It’s that time of year again. People are putting Christmas lights around palm trees, the weather has chilled to a cool and crisp 81 degrees, and shoppers flood the malls with a frenzy equaled only by a school of starving piranhas when an unsuspecting Mongoose steps into their midst.
Everyone knows the obvious family traditions that happen on Christmas Eve – the hot chocolate, the snuggle by the fireplace while The Grinch plays on…and on…and on…in the background. We know about the big dinners, the opening of one (just one) present, the coal in the shoe, and many others.
However, what about the single guy? Or the family of just men, where four sons and a father gather the night before the fat man rappels down your chimney? What about the traditions that don’t make it into The Night Before Christmas?
Well, we think those are best encapsulated in an little ode we call ‘Twas The Night Before Man-mas.
‘Twas the night before Man-mas, when all through the house
Not a lady was stirring, not even a blouse.
No stockings were worn by any ladies in there,
No hopes Ms. Johansson would appear sans underwear.
The men were all drunk, too much nog in their heads,
While visions of Die Hard 2 danced on their LEDs.
And papa in his ‘boxers, and I in my slop,
Had just watched Hans, fall for an untimely drop.
When out on the lawn there arose such a clatter,
I sprang from the couch to see what was the matter.
To the door, I stumbled like a lush,
Brother kicked from the loo with the sound of a flush.
The moon on the breast of the nude Scarlett Jo
Gave the lust of sailors to all the men we know.
When, what to my wandering eyes should appear,
But a long stretch limousine, and eight ladies with beer.
With a little old driver, with a cape and a cane,
I knew it the moment he shouted, profane.
He moved so fast despite the stick and his limp,
He whistled, shouted, clearly their pimp.
“Now Scarlett! now, Lily! now, Zoe and Little Miss!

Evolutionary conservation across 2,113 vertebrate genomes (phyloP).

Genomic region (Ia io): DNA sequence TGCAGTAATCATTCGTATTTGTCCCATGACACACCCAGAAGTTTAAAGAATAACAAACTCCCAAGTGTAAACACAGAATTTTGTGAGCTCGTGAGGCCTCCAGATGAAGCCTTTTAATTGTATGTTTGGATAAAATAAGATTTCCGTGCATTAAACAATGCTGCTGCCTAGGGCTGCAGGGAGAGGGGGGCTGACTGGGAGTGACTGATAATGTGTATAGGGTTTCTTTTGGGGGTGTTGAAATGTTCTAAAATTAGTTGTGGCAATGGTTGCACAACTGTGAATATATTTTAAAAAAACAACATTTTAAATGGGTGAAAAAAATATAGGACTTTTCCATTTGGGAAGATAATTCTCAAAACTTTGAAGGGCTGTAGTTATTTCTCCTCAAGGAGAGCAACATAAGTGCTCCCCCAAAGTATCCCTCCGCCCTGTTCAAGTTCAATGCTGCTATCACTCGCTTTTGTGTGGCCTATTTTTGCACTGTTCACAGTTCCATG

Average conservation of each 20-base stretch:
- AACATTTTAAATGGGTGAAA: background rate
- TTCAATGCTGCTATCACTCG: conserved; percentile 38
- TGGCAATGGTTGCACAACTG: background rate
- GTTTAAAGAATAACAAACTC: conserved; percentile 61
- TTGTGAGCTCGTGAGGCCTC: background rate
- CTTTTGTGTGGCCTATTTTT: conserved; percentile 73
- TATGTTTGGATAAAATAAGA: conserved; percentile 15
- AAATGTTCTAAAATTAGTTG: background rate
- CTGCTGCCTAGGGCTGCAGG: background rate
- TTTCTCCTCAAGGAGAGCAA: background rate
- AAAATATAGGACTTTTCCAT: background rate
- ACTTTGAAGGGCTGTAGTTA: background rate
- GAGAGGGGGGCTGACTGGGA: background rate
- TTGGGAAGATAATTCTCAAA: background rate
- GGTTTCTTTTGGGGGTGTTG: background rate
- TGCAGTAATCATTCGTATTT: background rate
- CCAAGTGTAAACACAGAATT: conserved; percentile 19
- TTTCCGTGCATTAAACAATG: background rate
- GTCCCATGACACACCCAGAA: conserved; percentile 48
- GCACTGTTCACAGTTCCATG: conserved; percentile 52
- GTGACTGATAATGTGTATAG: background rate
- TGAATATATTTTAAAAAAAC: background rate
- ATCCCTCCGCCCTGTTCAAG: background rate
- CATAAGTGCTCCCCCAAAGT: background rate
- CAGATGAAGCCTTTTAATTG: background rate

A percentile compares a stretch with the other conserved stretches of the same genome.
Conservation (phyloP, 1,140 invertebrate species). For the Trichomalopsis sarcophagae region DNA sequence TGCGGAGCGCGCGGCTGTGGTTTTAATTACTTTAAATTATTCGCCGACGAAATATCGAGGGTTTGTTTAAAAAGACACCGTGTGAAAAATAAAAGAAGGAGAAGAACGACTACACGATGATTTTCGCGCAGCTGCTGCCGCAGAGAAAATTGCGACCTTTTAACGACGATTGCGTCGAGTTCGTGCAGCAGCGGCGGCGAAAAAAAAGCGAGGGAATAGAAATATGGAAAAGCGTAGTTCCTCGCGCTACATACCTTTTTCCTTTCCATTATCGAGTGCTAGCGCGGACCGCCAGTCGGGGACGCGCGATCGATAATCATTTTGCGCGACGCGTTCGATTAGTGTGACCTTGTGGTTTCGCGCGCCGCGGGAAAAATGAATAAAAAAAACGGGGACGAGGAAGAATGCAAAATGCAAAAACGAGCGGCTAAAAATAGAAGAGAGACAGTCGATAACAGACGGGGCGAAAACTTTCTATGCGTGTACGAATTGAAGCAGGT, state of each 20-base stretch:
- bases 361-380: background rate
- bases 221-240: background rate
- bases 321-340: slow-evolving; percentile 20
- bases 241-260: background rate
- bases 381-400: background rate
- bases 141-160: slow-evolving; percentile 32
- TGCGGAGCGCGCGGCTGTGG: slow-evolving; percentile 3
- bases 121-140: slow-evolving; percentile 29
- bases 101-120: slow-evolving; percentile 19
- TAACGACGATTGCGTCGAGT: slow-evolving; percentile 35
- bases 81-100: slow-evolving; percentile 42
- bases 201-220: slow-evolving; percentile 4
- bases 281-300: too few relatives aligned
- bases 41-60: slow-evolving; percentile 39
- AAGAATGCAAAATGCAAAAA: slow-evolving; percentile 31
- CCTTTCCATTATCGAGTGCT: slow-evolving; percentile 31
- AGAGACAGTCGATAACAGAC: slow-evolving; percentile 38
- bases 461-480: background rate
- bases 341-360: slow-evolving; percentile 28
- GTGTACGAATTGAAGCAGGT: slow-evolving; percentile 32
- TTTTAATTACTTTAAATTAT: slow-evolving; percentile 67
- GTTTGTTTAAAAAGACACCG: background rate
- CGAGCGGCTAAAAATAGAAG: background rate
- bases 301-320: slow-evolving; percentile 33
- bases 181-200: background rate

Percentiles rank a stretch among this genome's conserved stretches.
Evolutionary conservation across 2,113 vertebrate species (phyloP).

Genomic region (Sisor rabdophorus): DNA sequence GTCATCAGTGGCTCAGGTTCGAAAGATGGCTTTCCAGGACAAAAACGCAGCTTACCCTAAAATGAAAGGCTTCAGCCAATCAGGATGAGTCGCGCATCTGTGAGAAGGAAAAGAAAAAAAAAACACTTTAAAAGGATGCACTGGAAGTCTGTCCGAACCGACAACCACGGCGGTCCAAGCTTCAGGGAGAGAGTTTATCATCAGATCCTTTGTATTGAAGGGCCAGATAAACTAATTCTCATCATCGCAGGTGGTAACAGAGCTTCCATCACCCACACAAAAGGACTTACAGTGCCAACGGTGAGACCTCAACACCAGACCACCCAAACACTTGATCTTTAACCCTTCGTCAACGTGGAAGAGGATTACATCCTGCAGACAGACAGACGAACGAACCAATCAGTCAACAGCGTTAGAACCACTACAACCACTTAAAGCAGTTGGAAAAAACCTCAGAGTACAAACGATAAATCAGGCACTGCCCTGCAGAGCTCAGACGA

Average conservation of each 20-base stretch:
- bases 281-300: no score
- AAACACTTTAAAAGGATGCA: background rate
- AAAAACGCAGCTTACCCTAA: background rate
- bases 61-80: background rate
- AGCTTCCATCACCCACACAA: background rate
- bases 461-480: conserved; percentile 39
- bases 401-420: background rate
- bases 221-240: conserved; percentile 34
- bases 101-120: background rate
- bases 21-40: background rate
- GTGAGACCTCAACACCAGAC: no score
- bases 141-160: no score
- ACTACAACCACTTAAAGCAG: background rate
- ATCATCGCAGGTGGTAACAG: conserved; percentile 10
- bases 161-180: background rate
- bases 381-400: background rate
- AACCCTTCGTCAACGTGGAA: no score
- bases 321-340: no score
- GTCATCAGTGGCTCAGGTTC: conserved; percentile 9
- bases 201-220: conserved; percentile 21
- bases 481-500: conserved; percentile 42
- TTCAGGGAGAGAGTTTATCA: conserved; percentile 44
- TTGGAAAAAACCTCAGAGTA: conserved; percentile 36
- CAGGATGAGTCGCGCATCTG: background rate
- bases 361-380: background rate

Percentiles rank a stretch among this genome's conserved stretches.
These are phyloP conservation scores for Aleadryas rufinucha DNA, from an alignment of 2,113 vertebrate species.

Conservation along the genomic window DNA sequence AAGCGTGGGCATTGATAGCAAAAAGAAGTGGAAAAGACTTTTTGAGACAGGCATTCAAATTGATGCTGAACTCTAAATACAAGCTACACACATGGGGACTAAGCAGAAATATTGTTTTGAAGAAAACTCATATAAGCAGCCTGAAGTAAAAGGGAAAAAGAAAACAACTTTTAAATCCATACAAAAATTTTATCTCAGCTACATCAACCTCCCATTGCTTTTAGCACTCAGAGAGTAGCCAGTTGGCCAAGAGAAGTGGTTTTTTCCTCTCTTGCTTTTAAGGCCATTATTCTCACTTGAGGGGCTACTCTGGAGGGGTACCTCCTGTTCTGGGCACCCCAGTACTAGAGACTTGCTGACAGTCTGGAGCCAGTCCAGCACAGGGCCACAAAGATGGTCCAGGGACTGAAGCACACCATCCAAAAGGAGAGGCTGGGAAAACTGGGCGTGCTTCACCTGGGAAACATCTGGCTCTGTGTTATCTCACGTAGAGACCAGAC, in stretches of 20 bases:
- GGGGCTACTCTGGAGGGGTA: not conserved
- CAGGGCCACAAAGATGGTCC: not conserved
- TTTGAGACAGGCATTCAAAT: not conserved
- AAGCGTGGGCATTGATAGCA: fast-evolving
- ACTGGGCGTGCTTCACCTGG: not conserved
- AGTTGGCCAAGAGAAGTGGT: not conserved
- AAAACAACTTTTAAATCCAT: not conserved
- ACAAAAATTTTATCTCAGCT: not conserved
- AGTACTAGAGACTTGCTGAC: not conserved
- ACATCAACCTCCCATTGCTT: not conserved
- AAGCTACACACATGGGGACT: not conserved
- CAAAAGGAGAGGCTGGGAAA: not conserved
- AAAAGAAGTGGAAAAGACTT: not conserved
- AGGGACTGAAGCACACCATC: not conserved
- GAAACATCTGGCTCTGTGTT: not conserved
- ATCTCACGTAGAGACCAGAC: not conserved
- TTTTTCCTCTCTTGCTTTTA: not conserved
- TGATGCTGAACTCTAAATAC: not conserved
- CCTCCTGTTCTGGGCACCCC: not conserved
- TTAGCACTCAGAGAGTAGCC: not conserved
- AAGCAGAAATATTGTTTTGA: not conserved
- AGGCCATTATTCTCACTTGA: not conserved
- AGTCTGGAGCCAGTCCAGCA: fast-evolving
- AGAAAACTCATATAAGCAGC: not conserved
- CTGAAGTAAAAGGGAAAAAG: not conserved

On, Richard! On, Robert! on, on Alex and Chris!
From that window! To the the wall!
Now blush away! Blush away! Blush away all!”
When that was all done, hunger did rise by and by,
So we prepared the feast, plates to the sky.
Then we all ate, steak and fish, lobster and shrimp
With cups of gin, with a well-pleased pimp.
And then, after tinkling, I heard in the kitchen
The amorous sounds of my Pops and a some vixen.
As I drew in my head, and was turning around,
I chuckled and crept away with nary a sound.
The pimp was dressed in fur, from his cap to his foot,
He fixed his feather and tapped with his boot.
So a bundle of cash I handed to him,
Fat stacks, and he thanked me, calling me Jim.
His eyes-how they twinkled! His dimples how merry!
His cheeks were like roses, his nose like a cherry!
His droll little mouth was drawn up like a bow,
And the beard of his chin was as white as the snow.
The stump of a pipe he held tight in his teeth,
The smoke from the bowl circled his head like a wreath.
He had a big grin and a bit of the munchies,
He laughed and he laughed, eating a fistsful of jellies!
He was fat, but when I teased, he told me to look at myself,
And I laughed a bit nervous, thinking it best for my health!
A wink of his eye and a twist of his head,
Soon gave me to know I had nothing to dread.
He spoke not a word, but went straight to his work,
And gave the ladies twenty percent. They called him a jerk.
And laying his finger aside of his nose,
And giving a nod, he snorted snow and called ’em all hoes!
He sprang to his limo, to his team gave a whistle,
And away they all flew like a heat seeking missle.
But I heard him exclaim, ‘ere he drove out of sight,
“Happy Man-mas to all, and to all a good-night!”